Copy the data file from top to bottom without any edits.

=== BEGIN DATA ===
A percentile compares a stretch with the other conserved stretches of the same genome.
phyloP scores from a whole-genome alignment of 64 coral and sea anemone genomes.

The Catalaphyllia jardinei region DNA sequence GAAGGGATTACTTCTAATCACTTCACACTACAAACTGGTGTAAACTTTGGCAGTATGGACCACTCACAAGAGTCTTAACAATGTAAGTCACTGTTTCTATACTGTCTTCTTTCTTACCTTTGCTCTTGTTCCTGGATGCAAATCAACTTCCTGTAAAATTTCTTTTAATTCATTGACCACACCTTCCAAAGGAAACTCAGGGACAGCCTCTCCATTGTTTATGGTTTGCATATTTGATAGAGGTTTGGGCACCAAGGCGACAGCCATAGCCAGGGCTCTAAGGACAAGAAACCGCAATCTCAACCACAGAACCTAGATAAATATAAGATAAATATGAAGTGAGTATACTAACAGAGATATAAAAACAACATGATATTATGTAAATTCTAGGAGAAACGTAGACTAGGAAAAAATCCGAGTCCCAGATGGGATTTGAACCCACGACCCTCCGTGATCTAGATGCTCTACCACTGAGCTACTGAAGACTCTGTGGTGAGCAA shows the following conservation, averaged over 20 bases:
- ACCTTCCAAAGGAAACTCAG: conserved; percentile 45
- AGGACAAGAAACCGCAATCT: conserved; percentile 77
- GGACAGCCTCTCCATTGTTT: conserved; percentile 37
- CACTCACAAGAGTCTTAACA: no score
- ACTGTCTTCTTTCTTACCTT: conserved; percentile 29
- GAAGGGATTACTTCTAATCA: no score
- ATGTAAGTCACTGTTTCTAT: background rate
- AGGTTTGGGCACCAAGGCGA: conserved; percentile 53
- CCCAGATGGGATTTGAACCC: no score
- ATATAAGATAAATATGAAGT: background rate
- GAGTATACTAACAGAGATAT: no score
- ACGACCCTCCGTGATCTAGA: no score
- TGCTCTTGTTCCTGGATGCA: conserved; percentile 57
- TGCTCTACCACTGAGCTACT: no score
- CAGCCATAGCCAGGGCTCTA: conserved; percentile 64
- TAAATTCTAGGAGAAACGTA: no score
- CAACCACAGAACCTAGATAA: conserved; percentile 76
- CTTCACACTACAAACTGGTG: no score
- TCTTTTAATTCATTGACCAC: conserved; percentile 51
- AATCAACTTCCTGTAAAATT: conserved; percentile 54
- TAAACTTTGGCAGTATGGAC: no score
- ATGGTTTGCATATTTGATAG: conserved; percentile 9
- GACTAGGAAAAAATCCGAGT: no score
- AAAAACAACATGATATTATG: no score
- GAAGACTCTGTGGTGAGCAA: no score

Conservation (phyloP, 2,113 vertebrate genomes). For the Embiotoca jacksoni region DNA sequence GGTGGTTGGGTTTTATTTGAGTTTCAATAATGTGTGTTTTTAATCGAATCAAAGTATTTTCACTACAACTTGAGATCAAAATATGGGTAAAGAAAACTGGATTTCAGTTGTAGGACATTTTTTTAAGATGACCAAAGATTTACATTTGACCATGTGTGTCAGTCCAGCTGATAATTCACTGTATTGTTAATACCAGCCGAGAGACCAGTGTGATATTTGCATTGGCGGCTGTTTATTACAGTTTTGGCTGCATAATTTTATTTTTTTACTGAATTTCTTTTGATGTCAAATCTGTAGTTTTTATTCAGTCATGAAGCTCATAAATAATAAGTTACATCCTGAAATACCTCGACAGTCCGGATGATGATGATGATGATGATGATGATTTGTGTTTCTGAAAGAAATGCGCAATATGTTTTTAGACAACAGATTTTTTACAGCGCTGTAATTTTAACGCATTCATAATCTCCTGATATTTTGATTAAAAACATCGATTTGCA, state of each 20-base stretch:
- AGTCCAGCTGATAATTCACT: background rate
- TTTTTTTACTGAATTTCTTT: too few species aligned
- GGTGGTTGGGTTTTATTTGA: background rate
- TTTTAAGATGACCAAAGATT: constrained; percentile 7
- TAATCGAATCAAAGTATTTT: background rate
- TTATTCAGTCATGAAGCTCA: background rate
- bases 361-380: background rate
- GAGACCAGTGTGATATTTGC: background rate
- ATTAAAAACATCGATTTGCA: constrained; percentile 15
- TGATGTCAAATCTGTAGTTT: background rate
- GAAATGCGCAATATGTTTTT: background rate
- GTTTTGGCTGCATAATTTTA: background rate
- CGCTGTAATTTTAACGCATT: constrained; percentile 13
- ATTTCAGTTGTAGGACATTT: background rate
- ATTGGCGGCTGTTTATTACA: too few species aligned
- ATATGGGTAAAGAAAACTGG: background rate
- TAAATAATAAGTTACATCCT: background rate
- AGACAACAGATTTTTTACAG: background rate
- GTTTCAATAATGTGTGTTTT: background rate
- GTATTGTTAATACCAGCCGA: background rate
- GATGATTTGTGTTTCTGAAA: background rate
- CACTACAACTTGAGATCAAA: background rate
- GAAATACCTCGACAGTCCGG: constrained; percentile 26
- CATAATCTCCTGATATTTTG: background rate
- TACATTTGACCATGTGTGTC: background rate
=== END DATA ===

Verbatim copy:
A percentile compares a stretch with the other conserved stretches of the same genome.
phyloP scores from a whole-genome alignment of 64 coral and sea anemone genomes.

The Catalaphyllia jardinei region DNA sequence GAAGGGATTACTTCTAATCACTTCACACTACAAACTGGTGTAAACTTTGGCAGTATGGACCACTCACAAGAGTCTTAACAATGTAAGTCACTGTTTCTATACTGTCTTCTTTCTTACCTTTGCTCTTGTTCCTGGATGCAAATCAACTTCCTGTAAAATTTCTTTTAATTCATTGACCACACCTTCCAAAGGAAACTCAGGGACAGCCTCTCCATTGTTTATGGTTTGCATATTTGATAGAGGTTTGGGCACCAAGGCGACAGCCATAGCCAGGGCTCTAAGGACAAGAAACCGCAATCTCAACCACAGAACCTAGATAAATATAAGATAAATATGAAGTGAGTATACTAACAGAGATATAAAAACAACATGATATTATGTAAATTCTAGGAGAAACGTAGACTAGGAAAAAATCCGAGTCCCAGATGGGATTTGAACCCACGACCCTCCGTGATCTAGATGCTCTACCACTGAGCTACTGAAGACTCTGTGGTGAGCAA shows the following conservation, averaged over 20 bases:
- ACCTTCCAAAGGAAACTCAG: conserved; percentile 45
- AGGACAAGAAACCGCAATCT: conserved; percentile 77
- GGACAGCCTCTCCATTGTTT: conserved; percentile 37
- CACTCACAAGAGTCTTAACA: no score
- ACTGTCTTCTTTCTTACCTT: conserved; percentile 29
- GAAGGGATTACTTCTAATCA: no score
- ATGTAAGTCACTGTTTCTAT: background rate
- AGGTTTGGGCACCAAGGCGA: conserved; percentile 53
- CCCAGATGGGATTTGAACCC: no score
- ATATAAGATAAATATGAAGT: background rate
- GAGTATACTAACAGAGATAT: no score
- ACGACCCTCCGTGATCTAGA: no score
- TGCTCTTGTTCCTGGATGCA: conserved; percentile 57
- TGCTCTACCACTGAGCTACT: no score
- CAGCCATAGCCAGGGCTCTA: conserved; percentile 64
- TAAATTCTAGGAGAAACGTA: no score
- CAACCACAGAACCTAGATAA: conserved; percentile 76
- CTTCACACTACAAACTGGTG: no score
- TCTTTTAATTCATTGACCAC: conserved; percentile 51
- AATCAACTTCCTGTAAAATT: conserved; percentile 54
- TAAACTTTGGCAGTATGGAC: no score
- ATGGTTTGCATATTTGATAG: conserved; percentile 9
- GACTAGGAAAAAATCCGAGT: no score
- AAAAACAACATGATATTATG: no score
- GAAGACTCTGTGGTGAGCAA: no score

Conservation (phyloP, 2,113 vertebrate genomes). For the Embiotoca jacksoni region DNA sequence GGTGGTTGGGTTTTATTTGAGTTTCAATAATGTGTGTTTTTAATCGAATCAAAGTATTTTCACTACAACTTGAGATCAAAATATGGGTAAAGAAAACTGGATTTCAGTTGTAGGACATTTTTTTAAGATGACCAAAGATTTACATTTGACCATGTGTGTCAGTCCAGCTGATAATTCACTGTATTGTTAATACCAGCCGAGAGACCAGTGTGATATTTGCATTGGCGGCTGTTTATTACAGTTTTGGCTGCATAATTTTATTTTTTTACTGAATTTCTTTTGATGTCAAATCTGTAGTTTTTATTCAGTCATGAAGCTCATAAATAATAAGTTACATCCTGAAATACCTCGACAGTCCGGATGATGATGATGATGATGATGATGATTTGTGTTTCTGAAAGAAATGCGCAATATGTTTTTAGACAACAGATTTTTTACAGCGCTGTAATTTTAACGCATTCATAATCTCCTGATATTTTGATTAAAAACATCGATTTGCA, state of each 20-base stretch:
- AGTCCAGCTGATAATTCACT: background rate
- TTTTTTTACTGAATTTCTTT: too few species aligned
- GGTGGTTGGGTTTTATTTGA: background rate
- TTTTAAGATGACCAAAGATT: constrained; percentile 7
- TAATCGAATCAAAGTATTTT: background rate
- TTATTCAGTCATGAAGCTCA: background rate
- bases 361-380: background rate
- GAGACCAGTGTGATATTTGC: background rate
- ATTAAAAACATCGATTTGCA: constrained; percentile 15
- TGATGTCAAATCTGTAGTTT: background rate
- GAAATGCGCAATATGTTTTT: background rate
- GTTTTGGCTGCATAATTTTA: background rate
- CGCTGTAATTTTAACGCATT: constrained; percentile 13
- ATTTCAGTTGTAGGACATTT: background rate
- ATTGGCGGCTGTTTATTACA: too few species aligned
- ATATGGGTAAAGAAAACTGG: background rate
- TAAATAATAAGTTACATCCT: background rate
- AGACAACAGATTTTTTACAG: background rate
- GTTTCAATAATGTGTGTTTT: background rate
- GTATTGTTAATACCAGCCGA: background rate
- GATGATTTGTGTTTCTGAAA: background rate
- CACTACAACTTGAGATCAAA: background rate
- GAAATACCTCGACAGTCCGG: constrained; percentile 26
- CATAATCTCCTGATATTTTG: background rate
- TACATTTGACCATGTGTGTC: background rate